Every public relations professional fears the ambush interview. For the uninitiated, an ambush interview is exactly what the phrase implies: a television ‘journalist’ ambushes an unsuspecting subject and makes him or her look very foolish, frightened or fraudulent in the process. And, if the genre has a founding father, it would have to be Mike Wallace of “60 Minutes” fame.
I raise the ambush interview issue for two very different reasons:
1.) Despite countless individuals and organizations having been savaged by ambush interviews, self-congratulatory, inward-focused and Kool-Aid drinking CEOs continue to put themselves in harm’s way by requesting off-the-record briefings in order to tell their side of the story in the midst of crisis. CEOs are best advised not to do so unless they’ve anticipated every conceivable negative question and have ironclad responses in hand.
2.) I’ve just finished reading “The Kennedy Detail.” It’s written by one of the surviving members of the Secret Service detail entrusted with President John F. Kennedy’s safety and security, and is intended to set the record straight, once and for all. As something of a Kennedy assassination buff, I thought I knew all there was to know about the sad event. But, I did not. And, I highly recommend the book to anyone interested in learning more about November 22, 1963.
Near the end of the book, there’s a fascinating chapter about Clint Hill, who had been assigned to Mrs. Kennedy’s Secret Service detail. He was the agent who climbed aboard the president’s limousine just seconds after JFK had been mortally wounded. Twelve years after the shootings, Hill was invited to appear on 60 Minutes by Mike Wallace.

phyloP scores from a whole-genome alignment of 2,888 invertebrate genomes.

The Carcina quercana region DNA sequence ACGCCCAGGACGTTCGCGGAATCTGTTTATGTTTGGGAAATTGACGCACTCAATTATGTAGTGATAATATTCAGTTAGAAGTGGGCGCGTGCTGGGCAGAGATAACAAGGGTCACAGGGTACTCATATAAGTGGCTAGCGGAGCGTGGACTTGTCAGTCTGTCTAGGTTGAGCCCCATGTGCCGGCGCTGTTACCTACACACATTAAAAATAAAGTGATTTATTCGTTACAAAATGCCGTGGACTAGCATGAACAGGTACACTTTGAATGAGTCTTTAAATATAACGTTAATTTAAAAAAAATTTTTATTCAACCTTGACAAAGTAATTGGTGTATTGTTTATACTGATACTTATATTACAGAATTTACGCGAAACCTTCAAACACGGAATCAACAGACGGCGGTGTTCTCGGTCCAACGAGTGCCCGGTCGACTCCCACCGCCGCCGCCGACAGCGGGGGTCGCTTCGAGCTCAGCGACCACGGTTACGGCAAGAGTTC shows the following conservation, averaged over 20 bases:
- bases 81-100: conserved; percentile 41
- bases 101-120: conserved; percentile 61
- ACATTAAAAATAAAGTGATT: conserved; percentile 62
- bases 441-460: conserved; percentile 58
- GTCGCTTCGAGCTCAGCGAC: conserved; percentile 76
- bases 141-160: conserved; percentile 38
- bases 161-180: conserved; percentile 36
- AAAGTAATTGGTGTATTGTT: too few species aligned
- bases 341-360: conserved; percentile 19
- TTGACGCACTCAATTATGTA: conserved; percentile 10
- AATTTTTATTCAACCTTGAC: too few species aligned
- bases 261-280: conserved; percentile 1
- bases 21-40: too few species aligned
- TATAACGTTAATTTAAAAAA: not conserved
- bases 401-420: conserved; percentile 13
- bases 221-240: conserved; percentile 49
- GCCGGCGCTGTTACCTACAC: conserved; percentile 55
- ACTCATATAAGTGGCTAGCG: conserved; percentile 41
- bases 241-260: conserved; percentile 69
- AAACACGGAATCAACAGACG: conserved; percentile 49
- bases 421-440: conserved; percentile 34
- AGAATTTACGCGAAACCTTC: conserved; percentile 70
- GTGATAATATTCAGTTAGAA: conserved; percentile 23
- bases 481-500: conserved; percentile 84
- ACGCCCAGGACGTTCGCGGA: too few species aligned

Hill agreed to do so only if Wallace promised not to probe into the details of the assassination. Wallace readily agreed and said he was really only looking to do a profile of the Secret Service itself. And, Wallace was true to word. The taping went well. Wallace asked Agent Hill about Presidents Eisenhower, Kennedy and Johnson, and the role of the Secret Service.
Then, a few days later, Wallace called Hill up and said there’d been a problem with one small section of the taping. He asked “Secret Service Agent #9” if he’d mind re-taping about five minutes of it. Hill agreed.
Now, double click on this link and watch what Wallace did to Hill: Mike Wallace Clint Hill 1975 "60 Minutes" Interview.
The media perform a valuable service in a free society. But, journalists such as Wallace are to be feared. His gotcha style of gonzo journalism devastated Hill, and exacerbated the agent’s downward spiral towards alcoholism and depression.
CEOs and their counselors would be well advised to watch the Secret Service Agent #9 clip before they decide to sit down for their next interview. The image and reputation they save may be their own.
Thanks and a special tip o’ RepMan’s climbing helmet to Edward M. Ted “Conspiracy Theory” Birkhahn for sending me the Clint Hill link.